Pest patrol – dogs enlisted for pest-free Banks Peninsula success


Runtime - 10:20

Banks Peninsula Te Pātaka o Rākaihautū is an ancient volcanic landscape a unique landscape rich with native flora and fauna.

Dog versus hedgehog. In a suburban garden, victory would go to the one with the prickled armour. On the dunes of Kaitōrete, the 25-km spit of windswept land separating Te Waihora/Lake Ellesmere from the Pacific Ocean on Banks Peninsula, the hedgehog doesn’t stand a chance. Minutes after being tracked down in the long grass by Nightshade the border terrier, it has been removed and shot.

“Hedgehogs seem very cute but they are in the wrong country and they eat anything here on Kaitōrete,” says Karin Bos, dog handler for Pest Free Banks Peninsula. “Insects, lizards, eggs, tiny birds – they just hoover everything up they can find.”

Nightshade is part of an arsenal of dogs, traps, poison bait stations and cameras used by Pest Free Banks Peninsula to protect the biodiversity of Banks Peninsula Te Pātaka o Rākaihautū through the eradication of all animal pests by 2050.

For a piece of land without the water border of an island sanctuary or the predator-proof fence of a land sanctuary, it is a bold goal, first laid out in 2016 in the 2050 Ecological Vision for Banks Peninsula developed by the Banks Peninsula Conservation Trust in conjunction with the local community. Two years later, Pest Free Banks Peninsula was formerly established by 14 founding signatories, including local councils, rūnanga and the Department of Conservation.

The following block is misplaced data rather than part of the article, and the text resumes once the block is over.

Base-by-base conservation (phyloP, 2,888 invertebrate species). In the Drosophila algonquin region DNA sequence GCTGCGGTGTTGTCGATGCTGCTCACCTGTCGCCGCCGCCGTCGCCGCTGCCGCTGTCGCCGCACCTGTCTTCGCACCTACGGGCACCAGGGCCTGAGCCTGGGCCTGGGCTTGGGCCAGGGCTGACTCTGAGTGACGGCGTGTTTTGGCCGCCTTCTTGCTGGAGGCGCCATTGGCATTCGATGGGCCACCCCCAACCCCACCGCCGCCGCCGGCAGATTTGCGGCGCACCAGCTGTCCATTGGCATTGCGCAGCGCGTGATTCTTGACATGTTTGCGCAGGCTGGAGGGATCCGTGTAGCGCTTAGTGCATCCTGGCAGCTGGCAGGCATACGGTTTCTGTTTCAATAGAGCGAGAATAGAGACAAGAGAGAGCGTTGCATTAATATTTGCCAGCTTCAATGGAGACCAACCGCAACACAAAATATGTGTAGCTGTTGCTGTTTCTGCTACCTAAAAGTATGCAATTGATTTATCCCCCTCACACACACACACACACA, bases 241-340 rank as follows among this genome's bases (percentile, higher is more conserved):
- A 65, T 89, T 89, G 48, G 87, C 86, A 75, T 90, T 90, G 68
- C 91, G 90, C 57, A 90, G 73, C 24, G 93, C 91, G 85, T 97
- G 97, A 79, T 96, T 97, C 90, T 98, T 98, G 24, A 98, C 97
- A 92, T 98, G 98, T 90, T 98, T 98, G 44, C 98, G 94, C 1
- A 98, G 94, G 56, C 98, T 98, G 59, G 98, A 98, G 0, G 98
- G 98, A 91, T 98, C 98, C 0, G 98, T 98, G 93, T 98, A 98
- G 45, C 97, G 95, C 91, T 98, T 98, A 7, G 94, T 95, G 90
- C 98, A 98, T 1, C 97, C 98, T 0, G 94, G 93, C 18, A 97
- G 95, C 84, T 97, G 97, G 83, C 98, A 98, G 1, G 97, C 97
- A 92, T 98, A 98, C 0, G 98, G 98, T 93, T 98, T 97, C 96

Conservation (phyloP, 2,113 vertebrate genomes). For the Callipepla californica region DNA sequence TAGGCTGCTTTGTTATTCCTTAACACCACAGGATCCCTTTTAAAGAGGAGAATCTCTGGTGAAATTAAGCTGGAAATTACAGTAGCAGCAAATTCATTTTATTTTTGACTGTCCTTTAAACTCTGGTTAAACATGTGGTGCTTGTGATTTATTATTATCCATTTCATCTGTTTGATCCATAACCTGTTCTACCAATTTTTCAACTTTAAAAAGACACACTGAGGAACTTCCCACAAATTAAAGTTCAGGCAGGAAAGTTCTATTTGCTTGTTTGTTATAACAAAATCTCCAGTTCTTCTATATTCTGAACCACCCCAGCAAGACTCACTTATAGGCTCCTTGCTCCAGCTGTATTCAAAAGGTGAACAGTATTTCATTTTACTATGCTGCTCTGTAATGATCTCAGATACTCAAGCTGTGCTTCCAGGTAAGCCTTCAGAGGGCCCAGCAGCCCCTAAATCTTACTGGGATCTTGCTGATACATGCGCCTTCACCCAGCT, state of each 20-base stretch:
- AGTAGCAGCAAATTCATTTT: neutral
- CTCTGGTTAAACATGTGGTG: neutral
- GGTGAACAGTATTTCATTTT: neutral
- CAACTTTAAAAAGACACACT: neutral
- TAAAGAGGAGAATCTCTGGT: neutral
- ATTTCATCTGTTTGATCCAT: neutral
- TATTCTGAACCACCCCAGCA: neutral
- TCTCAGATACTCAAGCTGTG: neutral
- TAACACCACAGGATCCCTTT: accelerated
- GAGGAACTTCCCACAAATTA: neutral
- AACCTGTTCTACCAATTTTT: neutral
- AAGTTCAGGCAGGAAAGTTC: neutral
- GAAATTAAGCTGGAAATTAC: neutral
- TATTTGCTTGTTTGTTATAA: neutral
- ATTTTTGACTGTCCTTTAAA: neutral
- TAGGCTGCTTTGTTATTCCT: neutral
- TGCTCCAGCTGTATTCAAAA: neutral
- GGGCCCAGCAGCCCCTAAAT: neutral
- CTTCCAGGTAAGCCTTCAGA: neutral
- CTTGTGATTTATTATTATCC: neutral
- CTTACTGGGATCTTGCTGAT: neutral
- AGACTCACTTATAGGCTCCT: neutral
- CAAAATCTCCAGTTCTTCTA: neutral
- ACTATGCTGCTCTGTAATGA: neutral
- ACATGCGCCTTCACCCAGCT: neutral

“We are amongst some others trying to do it for the first time, so we are all learning together,” PFBP project manager Sarah Wilson tells Frank Film. “Nobody knows how to do this.”

Banks Peninsula Te Pātaka o Rākaihautū is an ancient volcanic landscape, covering around 115,000 hectares of farmland, pockets of native bush, plantation forests, cliffs and beaches encroaching on the edges of Ōtautahi Christchurch. It is a unique landscape rich with native flora and fauna including tūī, ruru (morepork), pīwakawaka (fantail), kororā (white flippered little blue penguin), hoiho (yellow-eyed penguin, tītī (sooty shearwater), waterfowl, jewelled geckos and spotted skinks. At least six plant species and more than 60 invertebrate species, including the rare beaked moss moth, Gadira leucophthalma, do not exist anywhere else in the world.

Threatening this biodiversity are invasive populations of rats, mice, stoats, ferrets, weasels, hedgehogs, feral cats and an estimated 460,000 possums.

“When you look at possums and rats and stoats and everything else put together, the damage they do to the whole ecosystem is pretty significant,” says PFBP operations manager Tim Sjoberg. “If you start reducing one native species versus another then you are really throwing the balance of the whole ecosystem out of whack.”
But the peninsula’s near-island topography is an advantage, allowing the eradication programme to move steadily from the coastal edges on the east and south towards the west, hopefully without losing advances to reinfestation.